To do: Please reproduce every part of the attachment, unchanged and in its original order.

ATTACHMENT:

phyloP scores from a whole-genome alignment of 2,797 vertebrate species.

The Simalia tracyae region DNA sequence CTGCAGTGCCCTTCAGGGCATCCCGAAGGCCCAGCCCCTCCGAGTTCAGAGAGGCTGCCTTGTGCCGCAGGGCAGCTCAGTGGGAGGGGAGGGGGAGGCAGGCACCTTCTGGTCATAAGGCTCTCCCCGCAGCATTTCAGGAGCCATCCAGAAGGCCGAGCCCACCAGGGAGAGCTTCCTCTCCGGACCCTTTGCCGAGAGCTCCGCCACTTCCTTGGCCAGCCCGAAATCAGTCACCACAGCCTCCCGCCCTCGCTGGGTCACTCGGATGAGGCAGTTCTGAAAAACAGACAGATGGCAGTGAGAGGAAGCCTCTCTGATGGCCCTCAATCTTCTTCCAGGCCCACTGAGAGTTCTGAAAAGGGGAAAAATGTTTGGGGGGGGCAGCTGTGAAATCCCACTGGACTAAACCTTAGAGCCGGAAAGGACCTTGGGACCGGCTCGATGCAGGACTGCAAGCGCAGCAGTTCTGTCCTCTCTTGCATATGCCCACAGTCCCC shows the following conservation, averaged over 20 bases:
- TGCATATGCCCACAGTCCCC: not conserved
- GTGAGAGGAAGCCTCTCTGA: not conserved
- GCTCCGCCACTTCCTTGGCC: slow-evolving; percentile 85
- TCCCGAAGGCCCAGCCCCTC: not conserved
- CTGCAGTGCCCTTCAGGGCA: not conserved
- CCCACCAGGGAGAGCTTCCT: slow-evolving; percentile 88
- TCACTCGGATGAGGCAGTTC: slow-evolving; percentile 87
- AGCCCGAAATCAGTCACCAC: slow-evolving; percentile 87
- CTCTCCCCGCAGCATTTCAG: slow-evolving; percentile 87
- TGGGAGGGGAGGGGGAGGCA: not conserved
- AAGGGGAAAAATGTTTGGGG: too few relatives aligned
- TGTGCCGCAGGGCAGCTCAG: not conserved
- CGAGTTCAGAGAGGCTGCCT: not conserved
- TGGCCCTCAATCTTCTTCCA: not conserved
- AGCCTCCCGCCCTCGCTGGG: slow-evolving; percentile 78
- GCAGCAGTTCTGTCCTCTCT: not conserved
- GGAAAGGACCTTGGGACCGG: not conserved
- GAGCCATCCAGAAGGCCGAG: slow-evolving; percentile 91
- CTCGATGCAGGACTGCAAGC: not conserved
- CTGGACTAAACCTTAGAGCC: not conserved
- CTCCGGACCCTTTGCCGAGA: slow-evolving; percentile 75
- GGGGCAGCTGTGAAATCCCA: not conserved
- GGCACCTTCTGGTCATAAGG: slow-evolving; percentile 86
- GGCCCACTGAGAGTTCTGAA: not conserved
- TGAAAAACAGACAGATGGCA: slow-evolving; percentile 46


phyloP scores from a whole-genome alignment of 2,797 vertebrate species.

The Simalia tracyae region DNA sequence CTGCAGTGCCCTTCAGGGCATCCCGAAGGCCCAGCCCCTCCGAGTTCAGAGAGGCTGCCTTGTGCCGCAGGGCAGCTCAGTGGGAGGGGAGGGGGAGGCAGGCACCTTCTGGTCATAAGGCTCTCCCCGCAGCATTTCAGGAGCCATCCAGAAGGCCGAGCCCACCAGGGAGAGCTTCCTCTCCGGACCCTTTGCCGAGAGCTCCGCCACTTCCTTGGCCAGCCCGAAATCAGTCACCACAGCCTCCCGCCCTCGCTGGGTCACTCGGATGAGGCAGTTCTGAAAAACAGACAGATGGCAGTGAGAGGAAGCCTCTCTGATGGCCCTCAATCTTCTTCCAGGCCCACTGAGAGTTCTGAAAAGGGGAAAAATGTTTGGGGGGGGCAGCTGTGAAATCCCACTGGACTAAACCTTAGAGCCGGAAAGGACCTTGGGACCGGCTCGATGCAGGACTGCAAGCGCAGCAGTTCTGTCCTCTCTTGCATATGCCCACAGTCCCC shows the following conservation, averaged over 20 bases:
- TGCATATGCCCACAGTCCCC: not conserved
- GTGAGAGGAAGCCTCTCTGA: not conserved
- GCTCCGCCACTTCCTTGGCC: slow-evolving; percentile 85
- TCCCGAAGGCCCAGCCCCTC: not conserved
- CTGCAGTGCCCTTCAGGGCA: not conserved
- CCCACCAGGGAGAGCTTCCT: slow-evolving; percentile 88
- TCACTCGGATGAGGCAGTTC: slow-evolving; percentile 87
- AGCCCGAAATCAGTCACCAC: slow-evolving; percentile 87
- CTCTCCCCGCAGCATTTCAG: slow-evolving; percentile 87
- TGGGAGGGGAGGGGGAGGCA: not conserved
- AAGGGGAAAAATGTTTGGGG: too few relatives aligned
- TGTGCCGCAGGGCAGCTCAG: not conserved
- CGAGTTCAGAGAGGCTGCCT: not conserved
- TGGCCCTCAATCTTCTTCCA: not conserved
- AGCCTCCCGCCCTCGCTGGG: slow-evolving; percentile 78
- GCAGCAGTTCTGTCCTCTCT: not conserved
- GGAAAGGACCTTGGGACCGG: not conserved
- GAGCCATCCAGAAGGCCGAG: slow-evolving; percentile 91
- CTCGATGCAGGACTGCAAGC: not conserved
- CTGGACTAAACCTTAGAGCC: not conserved
- CTCCGGACCCTTTGCCGAGA: slow-evolving; percentile 75
- GGGGCAGCTGTGAAATCCCA: not conserved
- GGCACCTTCTGGTCATAAGG: slow-evolving; percentile 86
- GGCCCACTGAGAGTTCTGAA: not conserved
- TGAAAAACAGACAGATGGCA: slow-evolving; percentile 46